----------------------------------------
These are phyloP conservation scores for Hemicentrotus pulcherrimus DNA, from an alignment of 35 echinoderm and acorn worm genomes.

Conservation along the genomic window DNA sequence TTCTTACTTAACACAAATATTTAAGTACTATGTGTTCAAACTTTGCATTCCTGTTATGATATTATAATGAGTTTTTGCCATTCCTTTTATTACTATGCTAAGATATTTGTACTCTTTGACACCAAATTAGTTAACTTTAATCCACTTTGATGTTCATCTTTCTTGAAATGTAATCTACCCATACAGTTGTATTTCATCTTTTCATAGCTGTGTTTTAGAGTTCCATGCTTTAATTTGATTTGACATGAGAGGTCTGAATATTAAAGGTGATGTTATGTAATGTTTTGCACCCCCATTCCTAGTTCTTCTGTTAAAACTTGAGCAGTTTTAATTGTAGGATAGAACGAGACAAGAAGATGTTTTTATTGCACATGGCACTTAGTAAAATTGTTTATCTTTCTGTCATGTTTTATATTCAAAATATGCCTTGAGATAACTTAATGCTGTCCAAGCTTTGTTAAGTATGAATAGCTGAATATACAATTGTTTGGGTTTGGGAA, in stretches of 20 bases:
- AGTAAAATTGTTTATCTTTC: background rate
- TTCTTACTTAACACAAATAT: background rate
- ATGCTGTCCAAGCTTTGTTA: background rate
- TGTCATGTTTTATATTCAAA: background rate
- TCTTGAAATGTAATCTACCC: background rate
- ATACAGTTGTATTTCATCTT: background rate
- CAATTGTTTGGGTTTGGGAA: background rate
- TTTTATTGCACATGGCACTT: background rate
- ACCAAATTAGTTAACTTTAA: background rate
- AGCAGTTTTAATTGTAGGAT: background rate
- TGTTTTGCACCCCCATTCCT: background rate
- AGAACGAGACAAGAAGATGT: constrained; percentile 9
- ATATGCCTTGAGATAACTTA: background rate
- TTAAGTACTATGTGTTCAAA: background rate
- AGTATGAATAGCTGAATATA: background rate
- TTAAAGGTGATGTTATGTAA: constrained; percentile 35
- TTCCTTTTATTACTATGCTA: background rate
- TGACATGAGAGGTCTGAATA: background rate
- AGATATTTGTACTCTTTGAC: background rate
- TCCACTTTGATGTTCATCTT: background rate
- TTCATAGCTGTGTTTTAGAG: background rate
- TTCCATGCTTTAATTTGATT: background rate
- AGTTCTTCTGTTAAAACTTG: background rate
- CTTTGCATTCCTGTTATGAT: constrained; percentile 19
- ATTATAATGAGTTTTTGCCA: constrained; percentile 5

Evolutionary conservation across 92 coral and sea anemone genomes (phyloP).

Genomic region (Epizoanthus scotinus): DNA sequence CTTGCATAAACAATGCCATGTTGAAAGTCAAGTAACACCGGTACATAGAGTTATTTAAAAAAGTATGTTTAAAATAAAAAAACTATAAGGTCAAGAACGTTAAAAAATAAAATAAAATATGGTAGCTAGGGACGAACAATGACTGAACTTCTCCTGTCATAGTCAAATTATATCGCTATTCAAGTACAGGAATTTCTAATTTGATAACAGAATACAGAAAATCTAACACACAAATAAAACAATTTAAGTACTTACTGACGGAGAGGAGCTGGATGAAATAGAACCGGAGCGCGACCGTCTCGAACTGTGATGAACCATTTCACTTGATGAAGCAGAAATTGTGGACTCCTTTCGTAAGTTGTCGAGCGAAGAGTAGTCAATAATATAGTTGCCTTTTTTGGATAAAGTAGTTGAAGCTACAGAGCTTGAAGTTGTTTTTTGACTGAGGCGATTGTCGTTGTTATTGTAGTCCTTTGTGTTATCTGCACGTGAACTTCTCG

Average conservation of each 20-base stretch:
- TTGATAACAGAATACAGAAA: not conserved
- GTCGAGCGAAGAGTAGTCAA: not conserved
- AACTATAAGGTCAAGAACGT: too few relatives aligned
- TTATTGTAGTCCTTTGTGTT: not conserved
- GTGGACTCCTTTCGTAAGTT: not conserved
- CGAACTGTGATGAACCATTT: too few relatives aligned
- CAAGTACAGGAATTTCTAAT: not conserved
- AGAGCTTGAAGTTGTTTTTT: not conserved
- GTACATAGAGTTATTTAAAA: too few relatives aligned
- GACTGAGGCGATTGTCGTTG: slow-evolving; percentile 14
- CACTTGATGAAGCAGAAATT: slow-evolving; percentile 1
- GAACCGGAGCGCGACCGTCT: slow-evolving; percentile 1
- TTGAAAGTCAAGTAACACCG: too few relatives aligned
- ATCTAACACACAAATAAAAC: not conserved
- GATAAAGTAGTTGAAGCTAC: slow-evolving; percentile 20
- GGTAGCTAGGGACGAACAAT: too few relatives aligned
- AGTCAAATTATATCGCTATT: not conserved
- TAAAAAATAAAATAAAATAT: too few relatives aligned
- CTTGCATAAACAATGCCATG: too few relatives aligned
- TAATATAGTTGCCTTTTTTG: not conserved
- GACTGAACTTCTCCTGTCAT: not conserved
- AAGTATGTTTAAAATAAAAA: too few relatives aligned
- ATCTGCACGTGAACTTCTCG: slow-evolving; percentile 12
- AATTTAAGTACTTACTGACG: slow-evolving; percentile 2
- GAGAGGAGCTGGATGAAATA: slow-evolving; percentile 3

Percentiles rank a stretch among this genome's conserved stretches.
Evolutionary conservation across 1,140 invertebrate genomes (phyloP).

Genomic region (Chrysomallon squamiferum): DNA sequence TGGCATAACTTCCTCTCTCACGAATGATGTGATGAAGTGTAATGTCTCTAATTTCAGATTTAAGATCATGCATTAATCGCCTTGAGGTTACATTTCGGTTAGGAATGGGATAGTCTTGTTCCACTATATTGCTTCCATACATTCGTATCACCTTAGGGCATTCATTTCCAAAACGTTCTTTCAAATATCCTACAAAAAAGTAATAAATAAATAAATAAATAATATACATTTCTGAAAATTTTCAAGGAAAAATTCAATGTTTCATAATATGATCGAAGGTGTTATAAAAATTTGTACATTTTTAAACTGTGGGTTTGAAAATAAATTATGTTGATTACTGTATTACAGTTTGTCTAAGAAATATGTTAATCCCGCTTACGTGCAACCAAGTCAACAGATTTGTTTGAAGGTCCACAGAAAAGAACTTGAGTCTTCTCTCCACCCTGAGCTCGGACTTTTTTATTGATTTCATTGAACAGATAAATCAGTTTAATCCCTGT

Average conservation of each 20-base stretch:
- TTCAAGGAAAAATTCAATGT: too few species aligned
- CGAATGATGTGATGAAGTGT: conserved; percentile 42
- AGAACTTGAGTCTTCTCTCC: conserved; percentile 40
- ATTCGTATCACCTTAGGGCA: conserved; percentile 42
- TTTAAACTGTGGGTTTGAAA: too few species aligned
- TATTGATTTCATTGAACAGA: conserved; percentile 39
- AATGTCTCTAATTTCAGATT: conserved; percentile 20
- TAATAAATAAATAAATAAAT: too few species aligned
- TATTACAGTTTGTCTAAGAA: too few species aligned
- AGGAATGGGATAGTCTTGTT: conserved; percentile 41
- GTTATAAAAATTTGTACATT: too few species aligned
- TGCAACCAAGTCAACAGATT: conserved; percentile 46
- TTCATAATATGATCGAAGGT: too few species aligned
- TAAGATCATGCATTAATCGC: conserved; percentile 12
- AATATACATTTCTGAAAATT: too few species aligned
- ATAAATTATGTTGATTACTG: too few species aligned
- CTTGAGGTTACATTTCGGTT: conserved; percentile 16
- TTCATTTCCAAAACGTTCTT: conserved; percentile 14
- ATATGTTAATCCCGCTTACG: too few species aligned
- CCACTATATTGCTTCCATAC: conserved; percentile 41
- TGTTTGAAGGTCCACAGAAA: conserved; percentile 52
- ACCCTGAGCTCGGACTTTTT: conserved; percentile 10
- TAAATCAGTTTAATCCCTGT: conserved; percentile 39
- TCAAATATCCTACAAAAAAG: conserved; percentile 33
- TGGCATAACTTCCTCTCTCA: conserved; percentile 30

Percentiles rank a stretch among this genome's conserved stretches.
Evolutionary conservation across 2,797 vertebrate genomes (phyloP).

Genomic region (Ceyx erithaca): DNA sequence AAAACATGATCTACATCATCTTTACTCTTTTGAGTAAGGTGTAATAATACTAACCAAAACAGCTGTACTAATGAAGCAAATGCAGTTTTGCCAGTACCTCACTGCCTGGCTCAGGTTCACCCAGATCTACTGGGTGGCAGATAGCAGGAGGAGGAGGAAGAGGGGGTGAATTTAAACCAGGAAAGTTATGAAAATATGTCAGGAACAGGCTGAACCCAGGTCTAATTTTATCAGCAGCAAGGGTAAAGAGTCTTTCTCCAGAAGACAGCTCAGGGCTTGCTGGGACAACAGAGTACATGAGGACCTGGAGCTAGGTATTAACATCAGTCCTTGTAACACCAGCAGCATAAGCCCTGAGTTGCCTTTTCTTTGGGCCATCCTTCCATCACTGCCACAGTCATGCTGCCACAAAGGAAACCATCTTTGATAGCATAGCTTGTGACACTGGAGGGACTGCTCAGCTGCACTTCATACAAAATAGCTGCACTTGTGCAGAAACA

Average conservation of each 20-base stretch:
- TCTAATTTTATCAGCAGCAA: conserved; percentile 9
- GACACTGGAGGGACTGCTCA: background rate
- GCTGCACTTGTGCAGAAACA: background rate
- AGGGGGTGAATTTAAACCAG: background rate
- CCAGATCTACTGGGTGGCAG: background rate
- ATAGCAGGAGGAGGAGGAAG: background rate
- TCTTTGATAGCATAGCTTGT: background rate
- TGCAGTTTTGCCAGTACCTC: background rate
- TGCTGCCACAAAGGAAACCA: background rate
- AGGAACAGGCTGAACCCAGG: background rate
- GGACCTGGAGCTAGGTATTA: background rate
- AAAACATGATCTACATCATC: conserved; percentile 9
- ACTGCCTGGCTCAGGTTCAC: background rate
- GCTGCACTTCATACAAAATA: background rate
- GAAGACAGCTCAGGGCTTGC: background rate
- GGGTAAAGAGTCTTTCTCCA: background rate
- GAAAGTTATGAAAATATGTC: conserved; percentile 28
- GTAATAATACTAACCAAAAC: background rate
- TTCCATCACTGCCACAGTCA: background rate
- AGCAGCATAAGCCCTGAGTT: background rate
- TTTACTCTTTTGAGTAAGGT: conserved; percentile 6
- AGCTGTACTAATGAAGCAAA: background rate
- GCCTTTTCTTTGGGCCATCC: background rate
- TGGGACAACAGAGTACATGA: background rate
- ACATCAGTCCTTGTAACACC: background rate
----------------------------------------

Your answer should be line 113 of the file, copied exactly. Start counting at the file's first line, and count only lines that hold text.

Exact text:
- ACATCAGTCCTTGTAACACC: background rate